Q. You repeatedly warn about the dangers of using machine learning to codify past mistakes, essentially, “If you do what you’ve always done, you’ll get what you’ve always gotten.” What is the greatest risk companies take when trusting their decision making to data models?

O’Neil: The greatest risk is to trust the data model itself not to expose you to risk, particularly legally actionable risk. Any time you’re considering using an algorithm under regulated conditions, like hiring, promotion, or surveillance, you absolutely must audit it for legality. This seems completely obvious; if it’s illegal to discriminate against people based on certain criteria, for example, you shouldn’t use an algorithm that does so! And yet companies often use discriminatory algorithms because it doesn’t occur to them to ask about it, or they don’t know the right questions to ask, or the vendor or developer hasn’t provided enough visibility into the algorithm for the question to be easily answered.

Q. What are the ramifications for businesses if they persist in believing that data is neutral?

O’Neil: As more evidence comes out that poorly designed algorithms cause problems, I think that people who use them are going to be held accountable for bad outcomes. The era of plausible deniability for the results of using Big Data—that ability to say they were generated without your knowledge—is coming to an end. Right now, algorithm-based decision making is a few miles ahead of lawyers and regulations, but I don’t think that’s going to last. Regulators are already taking steps toward auditing algorithms for illegal properties.

Whenever you use an automated system, it generates a history of its use. If you use an algorithm that’s illegally biased, the evidence will be there in the form of an audit trail. This is a permanent record, and we need to think about our responsibility to ensure it’s working well. D!

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Fawn Fitter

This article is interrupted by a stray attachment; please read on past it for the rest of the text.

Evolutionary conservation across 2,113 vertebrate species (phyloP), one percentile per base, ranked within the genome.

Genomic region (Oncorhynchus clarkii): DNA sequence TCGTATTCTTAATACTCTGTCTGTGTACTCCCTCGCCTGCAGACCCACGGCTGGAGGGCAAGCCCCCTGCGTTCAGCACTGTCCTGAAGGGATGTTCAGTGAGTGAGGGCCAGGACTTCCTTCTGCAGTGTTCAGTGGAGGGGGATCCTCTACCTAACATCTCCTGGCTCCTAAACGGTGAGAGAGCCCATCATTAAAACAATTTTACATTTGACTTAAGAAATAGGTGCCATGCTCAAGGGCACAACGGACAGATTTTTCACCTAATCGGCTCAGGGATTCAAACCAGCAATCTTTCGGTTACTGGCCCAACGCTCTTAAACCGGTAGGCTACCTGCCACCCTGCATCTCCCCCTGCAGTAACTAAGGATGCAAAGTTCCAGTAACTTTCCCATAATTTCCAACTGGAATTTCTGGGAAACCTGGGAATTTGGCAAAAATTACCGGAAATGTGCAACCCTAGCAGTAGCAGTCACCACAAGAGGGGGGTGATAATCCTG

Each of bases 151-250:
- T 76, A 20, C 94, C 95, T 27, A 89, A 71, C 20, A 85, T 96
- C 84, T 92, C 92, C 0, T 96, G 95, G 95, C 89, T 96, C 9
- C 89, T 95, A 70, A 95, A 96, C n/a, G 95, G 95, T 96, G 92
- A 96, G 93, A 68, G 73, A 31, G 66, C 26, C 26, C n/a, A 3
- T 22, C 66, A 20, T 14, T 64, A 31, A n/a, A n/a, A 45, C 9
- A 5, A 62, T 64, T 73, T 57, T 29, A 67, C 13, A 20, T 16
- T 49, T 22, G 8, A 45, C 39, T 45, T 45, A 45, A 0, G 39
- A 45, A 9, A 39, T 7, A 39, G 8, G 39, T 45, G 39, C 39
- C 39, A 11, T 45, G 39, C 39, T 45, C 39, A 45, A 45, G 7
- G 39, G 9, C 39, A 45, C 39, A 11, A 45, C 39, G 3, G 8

About Fawn Fitter

Ever since discovering the fledgling Internet in the early 1990s, Fawn Fitter has been fascinated by the places where business and technology intersect. She’s spent 15 years in San Francisco, watching the ebbs and flows of the digital economy and writing for magazines, including Entrepreneur and Fortune Small Business.

How To Speed Up Progress Towards A Digital Supply Chain

Richard Howells

Earlier this year, I wrote about new research from the non-profit organization the Center for Global Enterprise (CGE) describing an important breakthrough in creating a truly digital supply chain. At the time, I focused on how the right people in the right jobs can speed your progress towards a digital supply chain, one that generates demand and revenue while reducing cost.

Now the Digital Supply Chain Institute (the research arm of CGE) has released very practical advice about how to make progress in this important area. Their message is simple: transform your performance measures and you will transform your supply chain. 

Traditional supply chain metrics

Most companies measure supply chain performance by cost and quality. Cost is measured based on “inventory holding cost” and “inventory turns.” Quality is measured based on “perfect orders” and “demand forecast accuracy.” And there are even more measurements for “cycle times” and “capital assets.” These measures drive companies to lower cost and improve delivery performance with low cost manufacturing and logistics.

While this is all very important work, reducing cost and improving quality measures alone will not flip the supply chain management process to focus on the customer. Nor will these actions ensure that the digital supply chain is a source of revenue growth and cost reduction. In fact, George Bailey, the managing director of the Digital Supply Chain Institute, says, “Running an efficient traditional supply chain will lead to loss of market share and revenue decline; and it is game over if a digital native company enters the market!” In order to remain relevant, Bailey insists businesses quickly embrace a new outlook and set of innovative metrics that better assess a company’s transition to digital.

Essential digital supply chain metrics